Clue (United States, 1985)

February 02, 2020
A movie review by James Berardinelli
Clue Poster

When Clue was released around Christmas 1985, it was intended to spearhead a wave of based-on-board game movies. The film’s box office failure, coupled with poor critical notices and lukewarm viewer response, stopped the “craze” before it began. Treatments for Monopoly, Life, and RISK were put on ice (although a Transformers-flavored version of Battleship made it into theaters some 27 years later – a movie I lovingly cited as having “the IQ of a rutabaga”). 

Calling Clue nonsensical might be an understatement, but that’s the problem with converting a plot-less board game into a plot-centered motion picture. The comedy is uneven and there’s only so much enjoyment that can be culled from watching an ensemble of recognizable actors try to avoid complete embarrassment. Director Jonathan Lynn, making his feature debut (ahead of My Cousin Vinny, which would become his “signature” film), has a good ear for quips, puns, and amusing asides but he’s on less sure ground when it comes to slapstick. The first half-hour (or so) of Clue is enjoyably witty but, after that, it’s a downhill mudslide.

Imagine if a hugely successful film like, say, Black Panther entered theaters with three different endings. While casual movie-goers might be okay with seeing the movie once, die-hard fans would need to re-watch the production multiple times. Although no one behind Clue (writer/director Lynn, co-scribe/executive producer John Landis, and producer Debra Hill) expected it to be a hit of that magnitude, the William Castle-esque gimmick of offering a trio of different resolutions (depending on where you saw the movie) did nothing to boost attendance. Clue opened at #6 with an anemic $2M first weekend gross (coming in right behind Santa Claus: The Movie and far, far behind Rocky IV’s third week at #1). Subsequent weekends weren’t kind to it. It was out of theaters by mid-January.

The majority of Clue transpires in a gothic mansion where a butler with the appropriate-sounding name of Wadsworth (Tim Curry) has invited a group of seven guests to a mysterious dinner party. Other than Wadsworth, the only employee is the maid Yvette (Colleen Camp). To protect the anonymity of six of the attendees, code names have been assigned: Mrs. Peacock (Eileen Brennan), Colonel Mustard (Martin Mull), Miss Scarlet (Leslie Ann Warren), Professor Plum (Christopher Lloyd), Mrs. White (Madeline Kahn), and Mr. Green (Michael McKean). The seventh guest is Mr. Boddy (Lee Ving), who is currently blackmailing the other six. When the lights go out, he becomes the first of Clue’s several murder victims. Although there’s not much doubt about the weapon or the room, there’s a great deal of confusion about the killer’s identity with the movie adding two additional suspects not available in the traditional Clue deck of cards.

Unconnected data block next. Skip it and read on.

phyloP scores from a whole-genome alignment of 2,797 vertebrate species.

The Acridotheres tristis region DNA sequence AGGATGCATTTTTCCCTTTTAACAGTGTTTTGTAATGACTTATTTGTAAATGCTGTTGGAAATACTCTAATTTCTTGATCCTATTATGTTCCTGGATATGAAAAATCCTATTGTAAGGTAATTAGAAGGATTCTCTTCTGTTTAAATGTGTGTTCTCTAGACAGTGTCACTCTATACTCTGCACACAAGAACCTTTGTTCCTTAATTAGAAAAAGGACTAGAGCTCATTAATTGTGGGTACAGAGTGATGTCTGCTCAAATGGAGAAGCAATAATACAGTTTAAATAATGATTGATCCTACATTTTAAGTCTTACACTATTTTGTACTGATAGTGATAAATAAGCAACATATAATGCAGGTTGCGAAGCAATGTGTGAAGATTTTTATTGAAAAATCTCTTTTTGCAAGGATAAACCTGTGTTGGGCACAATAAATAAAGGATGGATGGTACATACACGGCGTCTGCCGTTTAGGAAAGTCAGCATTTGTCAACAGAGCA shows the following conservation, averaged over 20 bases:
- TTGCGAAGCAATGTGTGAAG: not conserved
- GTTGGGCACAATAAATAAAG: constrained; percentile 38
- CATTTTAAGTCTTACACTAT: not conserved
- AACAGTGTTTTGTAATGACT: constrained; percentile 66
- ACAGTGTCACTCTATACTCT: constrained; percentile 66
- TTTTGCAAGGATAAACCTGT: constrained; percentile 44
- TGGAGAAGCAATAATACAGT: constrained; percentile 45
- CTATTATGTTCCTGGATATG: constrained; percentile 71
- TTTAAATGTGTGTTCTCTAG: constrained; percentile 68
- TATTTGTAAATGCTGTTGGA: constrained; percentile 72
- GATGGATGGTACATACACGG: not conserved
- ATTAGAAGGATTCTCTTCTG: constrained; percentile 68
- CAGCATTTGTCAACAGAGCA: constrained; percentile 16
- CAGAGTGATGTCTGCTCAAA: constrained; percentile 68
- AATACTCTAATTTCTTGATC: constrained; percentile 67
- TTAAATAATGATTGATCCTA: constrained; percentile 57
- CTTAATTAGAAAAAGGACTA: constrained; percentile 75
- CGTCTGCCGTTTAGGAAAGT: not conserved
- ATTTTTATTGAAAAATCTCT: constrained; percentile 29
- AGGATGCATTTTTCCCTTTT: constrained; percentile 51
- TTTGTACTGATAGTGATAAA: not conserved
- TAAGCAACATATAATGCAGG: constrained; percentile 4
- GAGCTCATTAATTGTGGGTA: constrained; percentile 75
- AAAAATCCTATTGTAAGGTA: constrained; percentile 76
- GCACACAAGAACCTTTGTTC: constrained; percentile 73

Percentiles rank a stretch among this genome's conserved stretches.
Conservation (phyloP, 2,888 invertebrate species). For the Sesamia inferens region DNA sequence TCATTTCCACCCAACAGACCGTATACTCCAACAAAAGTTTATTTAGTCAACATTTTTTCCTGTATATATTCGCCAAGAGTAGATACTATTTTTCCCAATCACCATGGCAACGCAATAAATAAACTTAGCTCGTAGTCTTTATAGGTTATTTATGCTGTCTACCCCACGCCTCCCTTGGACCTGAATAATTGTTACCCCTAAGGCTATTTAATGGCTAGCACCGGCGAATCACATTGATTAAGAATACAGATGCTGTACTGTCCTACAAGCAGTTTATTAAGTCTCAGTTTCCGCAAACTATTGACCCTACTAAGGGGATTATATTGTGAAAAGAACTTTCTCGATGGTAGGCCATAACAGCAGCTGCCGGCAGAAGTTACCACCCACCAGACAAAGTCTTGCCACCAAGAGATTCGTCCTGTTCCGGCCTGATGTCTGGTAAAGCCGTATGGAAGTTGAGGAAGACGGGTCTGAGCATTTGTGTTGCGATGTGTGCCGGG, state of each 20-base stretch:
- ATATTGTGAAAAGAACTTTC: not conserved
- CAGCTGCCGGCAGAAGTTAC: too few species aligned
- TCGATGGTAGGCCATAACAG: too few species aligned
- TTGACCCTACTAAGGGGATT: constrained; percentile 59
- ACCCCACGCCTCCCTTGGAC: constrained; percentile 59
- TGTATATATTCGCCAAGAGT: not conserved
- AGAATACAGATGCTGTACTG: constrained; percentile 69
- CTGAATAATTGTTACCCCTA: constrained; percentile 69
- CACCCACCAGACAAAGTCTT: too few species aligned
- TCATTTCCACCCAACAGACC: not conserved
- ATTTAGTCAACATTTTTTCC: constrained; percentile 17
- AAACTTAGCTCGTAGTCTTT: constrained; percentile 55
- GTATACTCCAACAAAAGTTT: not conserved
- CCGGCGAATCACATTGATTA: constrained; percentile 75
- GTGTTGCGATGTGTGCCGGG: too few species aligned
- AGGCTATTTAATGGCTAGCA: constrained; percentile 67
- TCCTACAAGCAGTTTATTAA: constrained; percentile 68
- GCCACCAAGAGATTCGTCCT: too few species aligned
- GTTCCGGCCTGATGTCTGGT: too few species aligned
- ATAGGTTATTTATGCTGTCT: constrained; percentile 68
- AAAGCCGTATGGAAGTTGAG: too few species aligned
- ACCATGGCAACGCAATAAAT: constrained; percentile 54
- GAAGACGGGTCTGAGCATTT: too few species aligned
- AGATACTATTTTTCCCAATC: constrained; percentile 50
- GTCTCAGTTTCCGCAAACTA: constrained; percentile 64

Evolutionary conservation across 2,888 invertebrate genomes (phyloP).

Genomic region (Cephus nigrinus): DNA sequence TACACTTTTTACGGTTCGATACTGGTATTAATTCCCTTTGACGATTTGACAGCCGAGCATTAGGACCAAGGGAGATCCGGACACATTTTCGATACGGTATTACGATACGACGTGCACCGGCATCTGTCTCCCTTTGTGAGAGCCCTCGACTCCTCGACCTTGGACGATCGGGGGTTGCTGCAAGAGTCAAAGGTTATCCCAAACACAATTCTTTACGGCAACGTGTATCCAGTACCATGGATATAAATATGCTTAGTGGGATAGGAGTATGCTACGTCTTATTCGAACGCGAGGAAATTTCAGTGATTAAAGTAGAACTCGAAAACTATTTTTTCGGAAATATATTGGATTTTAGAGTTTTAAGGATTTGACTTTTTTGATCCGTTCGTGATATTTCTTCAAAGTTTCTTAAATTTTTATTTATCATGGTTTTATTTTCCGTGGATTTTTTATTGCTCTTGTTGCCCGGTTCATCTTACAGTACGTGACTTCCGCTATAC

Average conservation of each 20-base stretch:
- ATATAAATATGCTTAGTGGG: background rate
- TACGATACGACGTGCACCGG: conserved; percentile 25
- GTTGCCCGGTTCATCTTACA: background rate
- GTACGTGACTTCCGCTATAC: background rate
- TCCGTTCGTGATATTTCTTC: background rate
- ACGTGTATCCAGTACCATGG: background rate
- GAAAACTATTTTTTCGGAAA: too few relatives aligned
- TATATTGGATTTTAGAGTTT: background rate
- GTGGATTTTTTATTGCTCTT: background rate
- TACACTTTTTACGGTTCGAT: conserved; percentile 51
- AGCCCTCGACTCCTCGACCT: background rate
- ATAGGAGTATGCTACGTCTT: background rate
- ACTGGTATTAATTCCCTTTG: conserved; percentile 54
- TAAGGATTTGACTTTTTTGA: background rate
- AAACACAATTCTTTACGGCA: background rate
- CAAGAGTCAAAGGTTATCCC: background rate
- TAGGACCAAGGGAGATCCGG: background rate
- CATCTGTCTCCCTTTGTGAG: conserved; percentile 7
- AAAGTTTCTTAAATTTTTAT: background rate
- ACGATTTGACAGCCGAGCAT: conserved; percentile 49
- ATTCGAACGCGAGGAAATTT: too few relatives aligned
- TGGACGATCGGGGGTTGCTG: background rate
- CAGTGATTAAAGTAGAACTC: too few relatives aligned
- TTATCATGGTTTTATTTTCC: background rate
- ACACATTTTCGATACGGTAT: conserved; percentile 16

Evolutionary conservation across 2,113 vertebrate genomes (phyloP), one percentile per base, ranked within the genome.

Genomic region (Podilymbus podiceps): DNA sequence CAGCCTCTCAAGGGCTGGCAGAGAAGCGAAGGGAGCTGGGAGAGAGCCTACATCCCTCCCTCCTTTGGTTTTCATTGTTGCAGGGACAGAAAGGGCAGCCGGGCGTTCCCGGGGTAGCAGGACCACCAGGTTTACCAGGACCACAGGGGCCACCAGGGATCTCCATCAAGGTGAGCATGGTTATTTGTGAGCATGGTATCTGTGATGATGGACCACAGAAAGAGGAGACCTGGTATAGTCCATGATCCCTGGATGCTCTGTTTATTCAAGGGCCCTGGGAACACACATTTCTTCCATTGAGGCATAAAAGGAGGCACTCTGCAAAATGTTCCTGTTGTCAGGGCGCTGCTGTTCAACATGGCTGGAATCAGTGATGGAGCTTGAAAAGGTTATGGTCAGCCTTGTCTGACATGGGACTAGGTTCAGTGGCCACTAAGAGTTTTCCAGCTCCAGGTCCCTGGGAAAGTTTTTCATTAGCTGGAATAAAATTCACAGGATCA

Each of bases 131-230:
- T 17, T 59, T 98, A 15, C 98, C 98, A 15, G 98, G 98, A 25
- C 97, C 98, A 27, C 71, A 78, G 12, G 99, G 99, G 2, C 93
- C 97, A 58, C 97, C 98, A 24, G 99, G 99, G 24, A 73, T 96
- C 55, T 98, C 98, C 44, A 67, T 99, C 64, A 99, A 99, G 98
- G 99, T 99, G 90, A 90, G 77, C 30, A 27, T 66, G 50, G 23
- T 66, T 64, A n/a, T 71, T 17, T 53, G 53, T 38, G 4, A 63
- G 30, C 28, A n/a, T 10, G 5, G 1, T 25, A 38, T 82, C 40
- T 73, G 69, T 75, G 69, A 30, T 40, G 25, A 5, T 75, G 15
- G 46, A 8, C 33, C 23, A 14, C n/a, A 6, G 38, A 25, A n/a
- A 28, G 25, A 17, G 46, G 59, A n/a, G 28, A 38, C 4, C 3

Mr. Boddy’s demise occurs about a third of the way into the movie and, since there’s no reasonable way an investigation could absorb an hour’s worth of screen time, the movie gets sidetracked with long, tedious scenes of characters wandering around the mansion’s seemingly endless corridors, finding trap doors, and discovering additional corpses. A cook, a hapless visitor, a policeman, and a singing telegram girl all join Mr. Boddy.

All three versions of Clue are identical for the first 80 minutes. Differentiation occurs in the final reel. The movie is so haphazardly composed that any of the three supplied endings can be made to fit. During its theatrical run, movie houses showing Clue commonly advertised whether they were showing “Ending A”, “Ending B”, or “Ending C” so those few who wanted to experience variations weren’t subjected to pot luck. The home video release supplies all three endings.

The cast is comprised primarily of B-plus-list actors. At the time of the film’s release, the “hottest” of these was Christopher Lloyd, who had, within the past two years, starred as the chief Klingon villain in a Star Trek movie and originated the role of Doc Brown in Back to the Future. Michael McKean, in the process of putting Laverne and Shirley’s Lenny behind him, had scored some success by hooking up with Christopher Guest and joining This Is Spinal Tap. Oscar nominee Eileen Brennan added a dose of respectability and Leslie Ann Warren, Martin Mull, Madeline Khan, and Tim Curry were familiar faces, especially for TV audiences.

Although the concept of converting a popular board game into a workable motion picture narrative died a quick death as a result of the filmmakers’ inability to make it work for Clue, the movie opened the door to the potential of cross-media enterprises – movies with toy or video game linkages and, a little farther down the road, films with amusement park tie-ins. Although Clue was a failure from an entertainment perspective, it was an important way-post in the evolution of films as merchandising arms. In this instance, however, it became clear that people would rather play the game than watch someone else’s vision of it unfold on screen.

Clue (United States, 1985)

Run Time: 1:34
U.S. Release Date: 1985-12-15
MPAA Rating: "PG" (Violence, Sexual Content)
Genre: Mystery/Comedy
Subtitles: none
Theatrical Aspect Ratio: 1.85:1